Volume 1 Issue 1 - June 2002
Sloan Consoritum

Welcome, p.2
A letter from the Editors

News, p.2
Announcements from the Online Learning Community

Courseware Ownership, p.3
Featured article by Kimberly Bonner and Kimberly Kelly, both of the University of Maryland University College

Elements of Quality Online Education, p.8
The third volume in the Sloan Consortium series on quality in online education is now available.

Want to Have Your Say and Change the World? p.9
Professor Virginia Murphy-Berman wins the Sloan-C Survey drawing.

Improving Quality in Online Education, A
Sloan-C Workshop, p.10
How do learners want to learn? How do teachers want to teach? Which practices are most effective for online learning?

Calendar, p.11
Upcoming events in Online Learning

Newsletter Registration

 

 

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Intellectual Property in Online Learning

Who owns your ideas? Who profits from them? Why should you care?

These ancient questions are now of urgent concern to higher education. As the unprecedented power of electronic communication transforms the creation and delivery of courses, intellectual property policy is central to ensuring that the best academic traditions survive and thrive.

Traditionally, faculty publications brought royalties to faculty and prestige to their institutions. Today, that custom is in question as digital publication by faculty — online courses, learning objects, simulations, interactive spreadsheets, video lectures and more — extends institutional influence to much wider markets. When faculty in for-profit schools act as purveyors rather than creators of knowledge, they "work for hire." Does undervaluation of digital work threaten faculty in non-profits with a similar kind of deprofessionalization? Does undervaluation of faculty work online threaten the quality of online learning?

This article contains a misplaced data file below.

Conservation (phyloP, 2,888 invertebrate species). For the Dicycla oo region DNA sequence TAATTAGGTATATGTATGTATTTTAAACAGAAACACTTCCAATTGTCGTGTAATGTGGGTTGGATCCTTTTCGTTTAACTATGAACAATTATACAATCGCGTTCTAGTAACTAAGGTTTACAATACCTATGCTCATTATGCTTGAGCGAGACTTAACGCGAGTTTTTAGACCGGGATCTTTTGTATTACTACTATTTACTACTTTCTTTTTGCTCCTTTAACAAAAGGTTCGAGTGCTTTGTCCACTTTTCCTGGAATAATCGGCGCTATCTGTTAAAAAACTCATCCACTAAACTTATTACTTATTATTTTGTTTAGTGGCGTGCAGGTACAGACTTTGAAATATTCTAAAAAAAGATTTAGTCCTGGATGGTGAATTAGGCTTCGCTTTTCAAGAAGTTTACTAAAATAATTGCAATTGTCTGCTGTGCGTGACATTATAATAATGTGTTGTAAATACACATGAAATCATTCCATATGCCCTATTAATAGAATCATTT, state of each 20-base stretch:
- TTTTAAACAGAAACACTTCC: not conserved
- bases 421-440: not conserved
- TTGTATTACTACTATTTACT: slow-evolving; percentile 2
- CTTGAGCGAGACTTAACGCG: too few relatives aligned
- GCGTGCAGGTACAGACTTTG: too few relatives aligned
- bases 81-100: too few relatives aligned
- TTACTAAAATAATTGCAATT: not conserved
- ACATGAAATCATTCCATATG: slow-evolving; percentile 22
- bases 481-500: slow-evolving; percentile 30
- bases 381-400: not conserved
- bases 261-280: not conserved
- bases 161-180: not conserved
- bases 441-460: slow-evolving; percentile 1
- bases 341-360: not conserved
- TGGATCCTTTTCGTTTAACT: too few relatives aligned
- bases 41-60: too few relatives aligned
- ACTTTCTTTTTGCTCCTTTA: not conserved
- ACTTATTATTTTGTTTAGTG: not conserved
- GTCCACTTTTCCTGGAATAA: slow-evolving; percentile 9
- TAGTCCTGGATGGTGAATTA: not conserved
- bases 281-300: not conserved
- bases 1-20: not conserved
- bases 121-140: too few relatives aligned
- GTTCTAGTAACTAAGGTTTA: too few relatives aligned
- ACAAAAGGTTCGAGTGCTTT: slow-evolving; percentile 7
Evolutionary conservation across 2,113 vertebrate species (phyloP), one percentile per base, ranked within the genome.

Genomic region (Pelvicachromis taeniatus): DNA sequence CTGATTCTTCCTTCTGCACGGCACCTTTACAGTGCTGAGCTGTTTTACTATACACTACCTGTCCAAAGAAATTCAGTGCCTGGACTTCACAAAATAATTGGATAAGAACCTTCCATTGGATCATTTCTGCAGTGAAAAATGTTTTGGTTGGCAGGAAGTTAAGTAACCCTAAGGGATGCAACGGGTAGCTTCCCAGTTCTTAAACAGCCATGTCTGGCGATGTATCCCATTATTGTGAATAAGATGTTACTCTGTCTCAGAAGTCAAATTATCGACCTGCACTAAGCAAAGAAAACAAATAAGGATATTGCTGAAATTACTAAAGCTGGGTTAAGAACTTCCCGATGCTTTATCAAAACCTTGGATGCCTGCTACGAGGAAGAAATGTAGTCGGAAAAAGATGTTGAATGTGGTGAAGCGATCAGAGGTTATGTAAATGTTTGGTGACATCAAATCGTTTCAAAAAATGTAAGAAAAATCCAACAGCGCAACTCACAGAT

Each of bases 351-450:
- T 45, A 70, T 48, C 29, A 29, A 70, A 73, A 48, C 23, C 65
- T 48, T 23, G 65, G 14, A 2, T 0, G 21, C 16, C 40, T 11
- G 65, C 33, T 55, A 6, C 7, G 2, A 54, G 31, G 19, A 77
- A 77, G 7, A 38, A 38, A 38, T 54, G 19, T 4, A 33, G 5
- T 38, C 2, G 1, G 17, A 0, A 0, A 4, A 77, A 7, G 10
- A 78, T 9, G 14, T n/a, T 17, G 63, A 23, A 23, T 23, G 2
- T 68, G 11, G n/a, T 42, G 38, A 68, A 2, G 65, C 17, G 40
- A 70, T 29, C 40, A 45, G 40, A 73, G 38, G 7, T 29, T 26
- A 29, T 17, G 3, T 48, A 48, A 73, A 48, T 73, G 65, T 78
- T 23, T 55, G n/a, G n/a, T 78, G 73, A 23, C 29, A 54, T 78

Sloan-C View's answer is that the creative spirit of the academy resides with the faculty: it makes sense to accord faculty rights in proportion to the additional work that produces online learning. "Control and revenue are two sides of the coin," write Kim Bonner and Kim Kelley of the University of Maryland's Center for Intellectual Property. Their insight explains how the best thinking about IP supports faculty parity and insures that the quality of education is consistent in all the delivery modes that institutions develop. To understand who gets the glory and who gets the money, read on. . . .

 

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